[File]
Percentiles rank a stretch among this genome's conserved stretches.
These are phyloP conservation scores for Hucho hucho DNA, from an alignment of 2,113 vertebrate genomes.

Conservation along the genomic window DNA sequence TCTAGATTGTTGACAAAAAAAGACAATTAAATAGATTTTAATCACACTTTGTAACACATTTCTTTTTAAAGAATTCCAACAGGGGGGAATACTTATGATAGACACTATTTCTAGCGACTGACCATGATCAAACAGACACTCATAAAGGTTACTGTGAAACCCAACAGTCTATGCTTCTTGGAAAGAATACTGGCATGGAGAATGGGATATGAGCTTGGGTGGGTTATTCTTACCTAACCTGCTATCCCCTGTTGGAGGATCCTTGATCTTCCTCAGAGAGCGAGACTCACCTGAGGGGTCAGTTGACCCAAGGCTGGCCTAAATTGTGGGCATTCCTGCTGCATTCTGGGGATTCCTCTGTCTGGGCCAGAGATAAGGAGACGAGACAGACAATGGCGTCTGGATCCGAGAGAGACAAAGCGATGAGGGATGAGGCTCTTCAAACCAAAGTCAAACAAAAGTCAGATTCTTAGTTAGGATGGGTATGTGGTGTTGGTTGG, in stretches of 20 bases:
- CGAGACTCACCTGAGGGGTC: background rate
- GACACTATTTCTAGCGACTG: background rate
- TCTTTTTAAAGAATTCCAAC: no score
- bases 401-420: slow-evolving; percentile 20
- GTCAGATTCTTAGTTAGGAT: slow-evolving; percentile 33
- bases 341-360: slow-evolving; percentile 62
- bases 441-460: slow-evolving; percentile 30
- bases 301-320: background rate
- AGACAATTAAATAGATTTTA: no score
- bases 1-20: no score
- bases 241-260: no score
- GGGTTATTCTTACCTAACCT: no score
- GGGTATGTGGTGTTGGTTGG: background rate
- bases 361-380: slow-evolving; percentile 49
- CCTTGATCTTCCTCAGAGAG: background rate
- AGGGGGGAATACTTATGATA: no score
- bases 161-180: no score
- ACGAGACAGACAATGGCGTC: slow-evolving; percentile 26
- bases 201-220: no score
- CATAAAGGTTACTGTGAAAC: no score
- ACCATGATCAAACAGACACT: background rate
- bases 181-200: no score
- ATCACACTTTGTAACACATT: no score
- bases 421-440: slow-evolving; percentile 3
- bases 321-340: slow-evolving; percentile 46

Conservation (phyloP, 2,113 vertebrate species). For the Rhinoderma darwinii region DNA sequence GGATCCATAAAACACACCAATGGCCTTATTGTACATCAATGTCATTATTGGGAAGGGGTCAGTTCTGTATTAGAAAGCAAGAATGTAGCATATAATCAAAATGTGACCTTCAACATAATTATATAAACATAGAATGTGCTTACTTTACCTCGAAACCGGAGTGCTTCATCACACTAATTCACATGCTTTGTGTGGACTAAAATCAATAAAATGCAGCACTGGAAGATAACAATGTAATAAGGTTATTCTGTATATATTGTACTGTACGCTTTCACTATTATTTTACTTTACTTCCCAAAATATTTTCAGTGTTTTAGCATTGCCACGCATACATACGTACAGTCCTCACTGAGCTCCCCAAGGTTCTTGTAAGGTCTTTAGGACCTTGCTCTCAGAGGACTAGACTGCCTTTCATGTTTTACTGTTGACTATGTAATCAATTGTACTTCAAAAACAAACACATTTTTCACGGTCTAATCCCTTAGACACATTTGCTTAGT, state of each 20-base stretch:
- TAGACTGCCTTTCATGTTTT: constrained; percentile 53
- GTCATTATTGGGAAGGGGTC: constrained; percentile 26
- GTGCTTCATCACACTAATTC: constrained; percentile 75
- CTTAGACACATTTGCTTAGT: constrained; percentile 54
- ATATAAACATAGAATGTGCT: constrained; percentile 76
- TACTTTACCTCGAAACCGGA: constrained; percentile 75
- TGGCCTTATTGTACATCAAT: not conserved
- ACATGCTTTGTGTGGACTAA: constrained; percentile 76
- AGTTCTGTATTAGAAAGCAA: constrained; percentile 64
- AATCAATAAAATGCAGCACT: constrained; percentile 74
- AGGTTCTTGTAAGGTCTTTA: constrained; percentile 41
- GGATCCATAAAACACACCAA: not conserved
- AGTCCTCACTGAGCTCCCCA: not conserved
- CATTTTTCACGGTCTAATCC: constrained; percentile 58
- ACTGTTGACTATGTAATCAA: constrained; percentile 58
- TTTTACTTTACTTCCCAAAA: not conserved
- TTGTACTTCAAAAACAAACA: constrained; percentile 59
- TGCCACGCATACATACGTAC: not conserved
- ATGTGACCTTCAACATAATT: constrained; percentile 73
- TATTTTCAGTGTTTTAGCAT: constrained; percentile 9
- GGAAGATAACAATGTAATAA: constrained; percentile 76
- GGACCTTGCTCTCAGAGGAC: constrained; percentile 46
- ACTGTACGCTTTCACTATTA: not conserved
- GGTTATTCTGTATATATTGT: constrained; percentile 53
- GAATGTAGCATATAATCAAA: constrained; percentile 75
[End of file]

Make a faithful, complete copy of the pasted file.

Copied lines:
Percentiles rank a stretch among this genome's conserved stretches.
These are phyloP conservation scores for Hucho hucho DNA, from an alignment of 2,113 vertebrate genomes.

Conservation along the genomic window DNA sequence TCTAGATTGTTGACAAAAAAAGACAATTAAATAGATTTTAATCACACTTTGTAACACATTTCTTTTTAAAGAATTCCAACAGGGGGGAATACTTATGATAGACACTATTTCTAGCGACTGACCATGATCAAACAGACACTCATAAAGGTTACTGTGAAACCCAACAGTCTATGCTTCTTGGAAAGAATACTGGCATGGAGAATGGGATATGAGCTTGGGTGGGTTATTCTTACCTAACCTGCTATCCCCTGTTGGAGGATCCTTGATCTTCCTCAGAGAGCGAGACTCACCTGAGGGGTCAGTTGACCCAAGGCTGGCCTAAATTGTGGGCATTCCTGCTGCATTCTGGGGATTCCTCTGTCTGGGCCAGAGATAAGGAGACGAGACAGACAATGGCGTCTGGATCCGAGAGAGACAAAGCGATGAGGGATGAGGCTCTTCAAACCAAAGTCAAACAAAAGTCAGATTCTTAGTTAGGATGGGTATGTGGTGTTGGTTGG, in stretches of 20 bases:
- CGAGACTCACCTGAGGGGTC: background rate
- GACACTATTTCTAGCGACTG: background rate
- TCTTTTTAAAGAATTCCAAC: no score
- bases 401-420: slow-evolving; percentile 20
- GTCAGATTCTTAGTTAGGAT: slow-evolving; percentile 33
- bases 341-360: slow-evolving; percentile 62
- bases 441-460: slow-evolving; percentile 30
- bases 301-320: background rate
- AGACAATTAAATAGATTTTA: no score
- bases 1-20: no score
- bases 241-260: no score
- GGGTTATTCTTACCTAACCT: no score
- GGGTATGTGGTGTTGGTTGG: background rate
- bases 361-380: slow-evolving; percentile 49
- CCTTGATCTTCCTCAGAGAG: background rate
- AGGGGGGAATACTTATGATA: no score
- bases 161-180: no score
- ACGAGACAGACAATGGCGTC: slow-evolving; percentile 26
- bases 201-220: no score
- CATAAAGGTTACTGTGAAAC: no score
- ACCATGATCAAACAGACACT: background rate
- bases 181-200: no score
- ATCACACTTTGTAACACATT: no score
- bases 421-440: slow-evolving; percentile 3
- bases 321-340: slow-evolving; percentile 46

Conservation (phyloP, 2,113 vertebrate species). For the Rhinoderma darwinii region DNA sequence GGATCCATAAAACACACCAATGGCCTTATTGTACATCAATGTCATTATTGGGAAGGGGTCAGTTCTGTATTAGAAAGCAAGAATGTAGCATATAATCAAAATGTGACCTTCAACATAATTATATAAACATAGAATGTGCTTACTTTACCTCGAAACCGGAGTGCTTCATCACACTAATTCACATGCTTTGTGTGGACTAAAATCAATAAAATGCAGCACTGGAAGATAACAATGTAATAAGGTTATTCTGTATATATTGTACTGTACGCTTTCACTATTATTTTACTTTACTTCCCAAAATATTTTCAGTGTTTTAGCATTGCCACGCATACATACGTACAGTCCTCACTGAGCTCCCCAAGGTTCTTGTAAGGTCTTTAGGACCTTGCTCTCAGAGGACTAGACTGCCTTTCATGTTTTACTGTTGACTATGTAATCAATTGTACTTCAAAAACAAACACATTTTTCACGGTCTAATCCCTTAGACACATTTGCTTAGT, state of each 20-base stretch:
- TAGACTGCCTTTCATGTTTT: constrained; percentile 53
- GTCATTATTGGGAAGGGGTC: constrained; percentile 26
- GTGCTTCATCACACTAATTC: constrained; percentile 75
- CTTAGACACATTTGCTTAGT: constrained; percentile 54
- ATATAAACATAGAATGTGCT: constrained; percentile 76
- TACTTTACCTCGAAACCGGA: constrained; percentile 75
- TGGCCTTATTGTACATCAAT: not conserved
- ACATGCTTTGTGTGGACTAA: constrained; percentile 76
- AGTTCTGTATTAGAAAGCAA: constrained; percentile 64
- AATCAATAAAATGCAGCACT: constrained; percentile 74
- AGGTTCTTGTAAGGTCTTTA: constrained; percentile 41
- GGATCCATAAAACACACCAA: not conserved
- AGTCCTCACTGAGCTCCCCA: not conserved
- CATTTTTCACGGTCTAATCC: constrained; percentile 58
- ACTGTTGACTATGTAATCAA: constrained; percentile 58
- TTTTACTTTACTTCCCAAAA: not conserved
- TTGTACTTCAAAAACAAACA: constrained; percentile 59
- TGCCACGCATACATACGTAC: not conserved
- ATGTGACCTTCAACATAATT: constrained; percentile 73
- TATTTTCAGTGTTTTAGCAT: constrained; percentile 9
- GGAAGATAACAATGTAATAA: constrained; percentile 76
- GGACCTTGCTCTCAGAGGAC: constrained; percentile 46
- ACTGTACGCTTTCACTATTA: not conserved
- GGTTATTCTGTATATATTGT: constrained; percentile 53
- GAATGTAGCATATAATCAAA: constrained; percentile 75